Barefoot, Mostly.

28 . 02 . 16

It’s fairly common for visitors to the Otter Workshop to comment on James’ lack of footwear. For most of the year, in the workshop, on the beach and everywhere in-between, he doesn’t wear shoes. This isn’t particularly unusual amongst the surf community, however James is rare in that, being his own boss, he’s able to carry his barefooted lifestyle across into all of the other areas of his day-to-day life. There are occasions when he does have to put a pair of shoes on his feet (his wedding day wasn’t one of them), most notably in the very depths of winter when the ground is simply too cold to make not wearing shoes comfortable. On those occasions, he pulls on a pair of Vivo Barefoot shoes, either trail-running shoes (to go running in) or leather boots (for everything else), which are specifically designed to replicate being barefooted and to allow for the fact that the feet of people who are often barefooted are usually slightly wider as a result and their toes spread out more. The guys at Vivo UK spotted a photo of James wearing a pair of their shoes and got in touch to ask if he would write about his barefoot lifestyle for their blog, which you can check out below.

“When I started barefoot running about three years ago, I wasn’t quite aware of the impact it was going to have on my day to day life. Once my legs had adapted to all that movement without any heel lift or protection, I figured, that if the barefoot style of running was good for your feet, legs and overall well-being, then surely it would be even better for you to adopt a completely barefoot lifestyle.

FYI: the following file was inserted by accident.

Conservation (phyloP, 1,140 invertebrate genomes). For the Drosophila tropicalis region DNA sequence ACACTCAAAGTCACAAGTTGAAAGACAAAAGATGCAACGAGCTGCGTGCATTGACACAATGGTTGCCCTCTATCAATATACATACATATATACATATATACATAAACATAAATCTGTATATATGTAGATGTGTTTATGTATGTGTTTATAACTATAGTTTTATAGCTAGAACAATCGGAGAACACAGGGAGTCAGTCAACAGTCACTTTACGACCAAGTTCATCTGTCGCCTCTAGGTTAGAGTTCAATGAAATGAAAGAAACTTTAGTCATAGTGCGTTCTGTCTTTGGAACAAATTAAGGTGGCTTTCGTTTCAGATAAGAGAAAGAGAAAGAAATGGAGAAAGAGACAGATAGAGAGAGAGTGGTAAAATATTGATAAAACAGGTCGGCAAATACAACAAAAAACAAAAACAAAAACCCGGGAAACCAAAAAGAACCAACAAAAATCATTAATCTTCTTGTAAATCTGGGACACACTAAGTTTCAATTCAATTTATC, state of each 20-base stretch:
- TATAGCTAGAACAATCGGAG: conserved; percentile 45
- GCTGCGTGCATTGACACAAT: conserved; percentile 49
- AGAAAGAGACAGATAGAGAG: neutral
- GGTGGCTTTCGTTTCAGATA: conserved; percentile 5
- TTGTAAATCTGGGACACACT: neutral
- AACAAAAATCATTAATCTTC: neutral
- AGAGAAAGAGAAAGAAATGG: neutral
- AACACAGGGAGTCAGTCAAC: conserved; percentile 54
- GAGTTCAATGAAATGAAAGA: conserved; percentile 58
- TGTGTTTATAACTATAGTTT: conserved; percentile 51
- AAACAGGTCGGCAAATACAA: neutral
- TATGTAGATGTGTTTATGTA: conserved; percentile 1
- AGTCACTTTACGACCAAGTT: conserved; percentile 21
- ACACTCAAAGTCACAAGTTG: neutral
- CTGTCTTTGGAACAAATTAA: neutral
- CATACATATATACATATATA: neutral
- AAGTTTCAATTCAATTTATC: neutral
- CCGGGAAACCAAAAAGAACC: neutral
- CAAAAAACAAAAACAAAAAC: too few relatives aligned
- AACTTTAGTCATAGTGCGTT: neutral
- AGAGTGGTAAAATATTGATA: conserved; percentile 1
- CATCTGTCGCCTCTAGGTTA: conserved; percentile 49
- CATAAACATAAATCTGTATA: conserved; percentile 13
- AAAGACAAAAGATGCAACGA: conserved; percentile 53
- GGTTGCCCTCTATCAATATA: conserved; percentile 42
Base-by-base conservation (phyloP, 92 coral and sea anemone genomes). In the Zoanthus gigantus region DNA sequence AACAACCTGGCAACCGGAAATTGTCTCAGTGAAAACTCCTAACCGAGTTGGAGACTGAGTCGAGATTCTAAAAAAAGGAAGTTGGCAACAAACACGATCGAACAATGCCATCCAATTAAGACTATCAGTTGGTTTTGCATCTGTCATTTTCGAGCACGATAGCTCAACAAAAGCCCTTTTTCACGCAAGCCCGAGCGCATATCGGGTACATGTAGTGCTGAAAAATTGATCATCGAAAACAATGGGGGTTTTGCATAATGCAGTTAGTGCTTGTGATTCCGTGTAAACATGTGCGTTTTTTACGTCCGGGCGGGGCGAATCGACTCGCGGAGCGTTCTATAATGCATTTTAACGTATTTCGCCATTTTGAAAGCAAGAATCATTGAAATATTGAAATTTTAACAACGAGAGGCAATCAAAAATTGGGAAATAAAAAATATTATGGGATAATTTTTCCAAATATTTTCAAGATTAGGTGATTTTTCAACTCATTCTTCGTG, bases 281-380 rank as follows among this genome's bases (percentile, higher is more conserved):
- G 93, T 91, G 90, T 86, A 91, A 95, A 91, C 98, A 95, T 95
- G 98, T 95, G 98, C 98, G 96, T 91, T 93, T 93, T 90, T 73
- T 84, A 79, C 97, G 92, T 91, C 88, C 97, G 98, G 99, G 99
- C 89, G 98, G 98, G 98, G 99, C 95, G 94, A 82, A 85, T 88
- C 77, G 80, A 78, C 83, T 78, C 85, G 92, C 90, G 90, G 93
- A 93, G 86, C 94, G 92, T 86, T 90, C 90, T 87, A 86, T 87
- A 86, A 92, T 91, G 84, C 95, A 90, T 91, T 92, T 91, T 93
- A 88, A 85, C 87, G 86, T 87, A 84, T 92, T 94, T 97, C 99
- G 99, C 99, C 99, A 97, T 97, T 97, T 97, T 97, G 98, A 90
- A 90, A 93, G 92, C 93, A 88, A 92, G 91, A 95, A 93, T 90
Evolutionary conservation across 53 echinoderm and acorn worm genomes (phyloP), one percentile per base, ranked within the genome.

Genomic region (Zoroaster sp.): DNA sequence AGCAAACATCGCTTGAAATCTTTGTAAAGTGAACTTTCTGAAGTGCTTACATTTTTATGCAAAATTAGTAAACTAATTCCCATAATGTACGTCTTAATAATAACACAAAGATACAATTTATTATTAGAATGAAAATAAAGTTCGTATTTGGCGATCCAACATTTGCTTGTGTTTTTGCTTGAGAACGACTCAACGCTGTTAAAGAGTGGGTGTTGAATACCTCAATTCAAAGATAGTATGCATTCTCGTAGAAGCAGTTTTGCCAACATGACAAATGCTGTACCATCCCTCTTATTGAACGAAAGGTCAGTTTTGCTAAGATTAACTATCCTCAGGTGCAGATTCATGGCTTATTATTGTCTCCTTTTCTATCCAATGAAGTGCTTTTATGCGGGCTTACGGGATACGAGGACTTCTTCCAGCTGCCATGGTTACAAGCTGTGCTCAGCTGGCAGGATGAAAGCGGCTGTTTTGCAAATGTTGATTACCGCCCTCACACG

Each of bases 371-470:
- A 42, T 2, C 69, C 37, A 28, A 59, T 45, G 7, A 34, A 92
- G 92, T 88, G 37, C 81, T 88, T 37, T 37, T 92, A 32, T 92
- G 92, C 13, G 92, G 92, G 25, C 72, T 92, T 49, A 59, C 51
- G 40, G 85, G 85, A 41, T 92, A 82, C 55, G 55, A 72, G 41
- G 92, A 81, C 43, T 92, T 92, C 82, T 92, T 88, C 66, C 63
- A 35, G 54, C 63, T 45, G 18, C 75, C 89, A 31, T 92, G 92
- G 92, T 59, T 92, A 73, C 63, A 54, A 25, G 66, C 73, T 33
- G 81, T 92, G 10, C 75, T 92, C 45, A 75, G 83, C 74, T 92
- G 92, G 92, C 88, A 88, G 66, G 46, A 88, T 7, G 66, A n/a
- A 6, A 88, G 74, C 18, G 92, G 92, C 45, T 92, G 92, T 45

I’m lucky enough to live and work in a place (on the coast in Cornwall) where being barefooted is not only possible, but a complete pleasure; a sensory playground. I spend most of my days either on the beach, in the surf, running the coast path or in my workshop making wooden surfboards, all of which are enjoyable places to allow your feet to really connect with the Earth beneath us. Think sand or sawdust between your toes all day long.

However, as hard as I try, lasting the whole winter in the UK without any foot protection is really challenging, which is where Vivobarefoot plays a huge part in my life. Some mornings, the ground outside the front door is simply too cold for my bare feet, especially those mornings when I rise before dawn to get to the beach before most people have had their first cup of tea. So I slip on my pair of Gobi 2’s, which provide a great barrier to the cold, but the soles are thin enough and the cut is wide enough that my feet can still do their thing. I still feel connected to the Earth.

During the darkest months, I tend to wear them throughout the day too as they make the perfect workshop boots for me. Protection from tools dropping from the bench thanks to the supple leather upper, the thin soles allow me to retain the feeling of being barefooted and their grippy tread gives me a sense of security when working. Their comfort is second to none for long days spent on my feet too, thanks to their light weight and the fact that they are designed to fit around my feet, so don’t change the natural way my feet behave.”

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